Worldwide: If 2019 is anything to go by, the next 12 months look set to be another defining period for the short-term rental industry. Back in 2018, I gazed into my ShortTermRentalz crystal ball to predict what would transpire in the year ahead and I will now do the same for 2020.
This time last year, I foresaw that properties would be used increasingly for investment purposes over personal use, penalties for regulation violations would become more severe, age group demographics for hosts would rise on Airbnb, and that new technology and experiences would attract more millennials to short-term rentals. So, how did I do? The full predictions piece for 2019 can be viewed here.
Looking ahead, I will decipher the trends that may manifest themselves in 2020, while revisiting last year’s claims on ShortTermRentalz to see which have rung true. We already know that Airbnb is planning to go public next year, either through a direct listing or an initial public offering [IPO], and the fate of that is sure to have a significant impact on the overall global market.
I collated the views of several leading figures across the industry, from which I have pinpointed the following ten predictions for the short-term rental market in 2020:
1) Brits will verge towards domestic or local ‘staycations’ due to Brexit uncertainty
With the political cloud and uncertainty of Brexit hanging over Britain at the moment, research suggests Brits will favour travelling domestically for staycations in 2020 due to the sharp drop of the pound and the cheaper, hassle-free alternative to holidaying abroad.
Some holidaymakers will also opt for “homes away from home” in off-the-beaten track destinations to avoid congested areas with high numbers of tourists. This comes after I predicted last year that there would be a sustained backlash against over-tourism in densely-populated tourist destinations.
Euromonitor International projects that a No Deal Brexit scenario would see outbound departures from the UK drop by five per cent from now until 2024, accounting for a drop off of 4.7 million trips.
The shift towards domestic stays is also evident in the UAE and America, as AirDNA and Family Features surveys suggest. In the latter case, rental demand statistics show that in urban tourist destinations such as Chicago, Philadelphia, Dallas and Atlanta, the largest traveller origin market was their own city. One factor in this is ‘celecations’, where groups book accommodation to spend time with family and friends for milestone events such as birthdays or weddings, often in driveable distances of 300 miles or less, according to Vrbo travel expert Melanie Fish.
2) “The Greta Effect”: Millennials and Gen Z travellers, in particular, will encourage an eco-friendly / ethical tourism drive across short-term rentals
Fuelled by the so-called ‘The Greta Effect’ [after Swedish activist schoolgirl Greta Thunberg], travellers are placing more emphasis on the environment as a driver for their choice of travel and accommodation, according to Euromonitor.
A UN World Tourism Organisation study this year revealed tourism accounts for up to five per cent of global carbon emissions worldwide, and to help mitigate against negative impacts on the environment, millennial and Gen Z travellers are prompting companies to be more transparent about how they are operate and are offsetting their carbon footprint.
Examples of these companies include:
• Fairbnb.coop promotes “authentic, fair and conscious tourism” by launching a reservation system for travellers to stay in apartments supporting local community projects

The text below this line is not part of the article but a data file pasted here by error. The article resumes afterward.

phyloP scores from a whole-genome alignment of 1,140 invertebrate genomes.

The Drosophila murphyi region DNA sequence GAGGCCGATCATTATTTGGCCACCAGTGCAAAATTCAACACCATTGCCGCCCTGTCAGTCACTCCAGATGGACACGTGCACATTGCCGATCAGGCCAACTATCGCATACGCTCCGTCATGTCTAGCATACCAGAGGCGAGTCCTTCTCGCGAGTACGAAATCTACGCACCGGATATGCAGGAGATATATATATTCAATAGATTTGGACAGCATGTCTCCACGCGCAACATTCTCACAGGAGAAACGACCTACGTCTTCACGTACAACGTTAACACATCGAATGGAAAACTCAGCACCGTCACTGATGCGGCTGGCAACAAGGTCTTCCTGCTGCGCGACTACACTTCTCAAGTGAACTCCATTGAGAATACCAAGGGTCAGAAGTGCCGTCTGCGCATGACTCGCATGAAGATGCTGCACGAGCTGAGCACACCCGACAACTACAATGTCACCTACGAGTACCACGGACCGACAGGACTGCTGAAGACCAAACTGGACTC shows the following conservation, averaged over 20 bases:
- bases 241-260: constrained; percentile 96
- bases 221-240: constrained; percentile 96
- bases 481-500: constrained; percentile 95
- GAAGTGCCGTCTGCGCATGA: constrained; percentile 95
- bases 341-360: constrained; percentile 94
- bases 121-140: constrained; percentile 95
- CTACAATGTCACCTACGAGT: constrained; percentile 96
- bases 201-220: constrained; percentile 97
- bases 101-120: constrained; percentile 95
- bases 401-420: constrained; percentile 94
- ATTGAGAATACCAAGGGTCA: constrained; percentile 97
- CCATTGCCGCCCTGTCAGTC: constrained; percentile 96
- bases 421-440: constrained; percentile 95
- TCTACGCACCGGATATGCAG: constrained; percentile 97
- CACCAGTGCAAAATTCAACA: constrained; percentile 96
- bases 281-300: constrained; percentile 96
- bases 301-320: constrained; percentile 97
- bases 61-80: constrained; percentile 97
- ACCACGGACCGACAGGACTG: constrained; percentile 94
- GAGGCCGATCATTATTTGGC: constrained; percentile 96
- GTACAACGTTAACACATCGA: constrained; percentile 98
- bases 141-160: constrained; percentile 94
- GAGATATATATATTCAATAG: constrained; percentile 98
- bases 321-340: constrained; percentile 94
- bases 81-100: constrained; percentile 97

• The Holiday Exchange Cooperative wants to be the world’s first social economy home exchange platform and 50 per cent of the company’s surpluses will fund social and solidarity economy projects
ABTA [Association of British Travel Agents] chief executive Mark Tanzer said: “We predicted that 2019 would be the year that sustainability issues would go mainstream and that has proved to be the case, with a spotlight thrown on climate change in particular. Sustainability issues are now firmly in the minds of holidaymakers.”
With millennials projected to spend $1.4 trillion on each year by 2020 [TurnKey], travellers will now go to extra lengths to offset their carbon footprint, thus affecting their end-to-end rental service choices. In one such case, ethical search engine Ecosia Travel encourages you to book its rentals by displaying the butterfly sustainability mark, which identifies a sustainable, luxury-approved brand. A portion of its profits are also diverted to planting more trees.
To keep on top of this trend, ShortTermRentalz has introduced an Eco Award for the inaugural Shortyz Awards, to be held in London on 11 March 2020.
3) The industry will implement broader public guidance on regulations to encourage responsible tourism
As the importance of ethical tourism is highlighted, we can also expect cities to promote responsible tourism in 2020. To do this, however, those grappling with restrictions on the usage of rental properties must overcome an impasse with booking platforms and collaborate with them.
UnderTheDoormat CEO and STAA [Short-Term Accommodation Association] chair, Merilee Karr, says: “In 2020, we will see some broader policy guidance come from the industry to help cities regulate in a balanced way and ensure the benefits from responsible growth of the industry.”
My 2019 predictions piece for ShortTermRentalz led with the statement that illicit rentals would come under increased regulatory scrutiny and penalties for violations would become more severe. Opposition towards Airbnb-type platforms is already mounting in cities such as Amsterdam, Paris and Toronto over claims that they create unfair competition with hotels, contribute to rising rental costs and reduce available affordable housing stock. To move forward, regulators look set to experiment with tech and data solutions to better gauge the social and economic impacts of the alternative accommodation sector.